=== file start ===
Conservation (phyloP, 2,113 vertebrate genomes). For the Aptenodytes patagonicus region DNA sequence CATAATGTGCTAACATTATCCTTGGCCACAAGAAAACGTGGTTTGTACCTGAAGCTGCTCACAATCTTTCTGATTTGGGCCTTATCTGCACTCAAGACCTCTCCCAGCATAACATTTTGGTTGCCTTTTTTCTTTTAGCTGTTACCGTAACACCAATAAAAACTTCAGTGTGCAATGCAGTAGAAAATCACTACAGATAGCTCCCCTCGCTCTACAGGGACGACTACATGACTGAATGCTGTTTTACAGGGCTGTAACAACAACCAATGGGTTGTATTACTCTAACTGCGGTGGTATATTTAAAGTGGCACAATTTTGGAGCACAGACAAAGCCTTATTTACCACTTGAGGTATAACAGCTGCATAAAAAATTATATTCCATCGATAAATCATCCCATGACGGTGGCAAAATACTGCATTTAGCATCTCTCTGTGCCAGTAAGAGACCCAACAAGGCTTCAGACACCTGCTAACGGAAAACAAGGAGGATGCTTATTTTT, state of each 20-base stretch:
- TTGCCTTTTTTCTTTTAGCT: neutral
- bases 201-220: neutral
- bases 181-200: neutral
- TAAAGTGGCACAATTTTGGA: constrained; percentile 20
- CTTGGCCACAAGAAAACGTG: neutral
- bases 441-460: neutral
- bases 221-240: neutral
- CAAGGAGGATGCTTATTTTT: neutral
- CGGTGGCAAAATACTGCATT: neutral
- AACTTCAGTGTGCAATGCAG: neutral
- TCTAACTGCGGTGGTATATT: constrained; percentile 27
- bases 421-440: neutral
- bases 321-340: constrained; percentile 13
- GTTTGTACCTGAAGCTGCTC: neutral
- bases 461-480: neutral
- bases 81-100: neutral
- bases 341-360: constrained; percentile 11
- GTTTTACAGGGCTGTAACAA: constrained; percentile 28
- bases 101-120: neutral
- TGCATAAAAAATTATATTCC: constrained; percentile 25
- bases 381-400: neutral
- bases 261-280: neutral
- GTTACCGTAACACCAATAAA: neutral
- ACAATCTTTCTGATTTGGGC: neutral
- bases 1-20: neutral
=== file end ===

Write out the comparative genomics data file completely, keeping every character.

Conservation (phyloP, 2,113 vertebrate genomes). For the Aptenodytes patagonicus region DNA sequence CATAATGTGCTAACATTATCCTTGGCCACAAGAAAACGTGGTTTGTACCTGAAGCTGCTCACAATCTTTCTGATTTGGGCCTTATCTGCACTCAAGACCTCTCCCAGCATAACATTTTGGTTGCCTTTTTTCTTTTAGCTGTTACCGTAACACCAATAAAAACTTCAGTGTGCAATGCAGTAGAAAATCACTACAGATAGCTCCCCTCGCTCTACAGGGACGACTACATGACTGAATGCTGTTTTACAGGGCTGTAACAACAACCAATGGGTTGTATTACTCTAACTGCGGTGGTATATTTAAAGTGGCACAATTTTGGAGCACAGACAAAGCCTTATTTACCACTTGAGGTATAACAGCTGCATAAAAAATTATATTCCATCGATAAATCATCCCATGACGGTGGCAAAATACTGCATTTAGCATCTCTCTGTGCCAGTAAGAGACCCAACAAGGCTTCAGACACCTGCTAACGGAAAACAAGGAGGATGCTTATTTTT, state of each 20-base stretch:
- TTGCCTTTTTTCTTTTAGCT: neutral
- bases 201-220: neutral
- bases 181-200: neutral
- TAAAGTGGCACAATTTTGGA: constrained; percentile 20
- CTTGGCCACAAGAAAACGTG: neutral
- bases 441-460: neutral
- bases 221-240: neutral
- CAAGGAGGATGCTTATTTTT: neutral
- CGGTGGCAAAATACTGCATT: neutral
- AACTTCAGTGTGCAATGCAG: neutral
- TCTAACTGCGGTGGTATATT: constrained; percentile 27
- bases 421-440: neutral
- bases 321-340: constrained; percentile 13
- GTTTGTACCTGAAGCTGCTC: neutral
- bases 461-480: neutral
- bases 81-100: neutral
- bases 341-360: constrained; percentile 11
- GTTTTACAGGGCTGTAACAA: constrained; percentile 28
- bases 101-120: neutral
- TGCATAAAAAATTATATTCC: constrained; percentile 25
- bases 381-400: neutral
- bases 261-280: neutral
- GTTACCGTAACACCAATAAA: neutral
- ACAATCTTTCTGATTTGGGC: neutral
- bases 1-20: neutral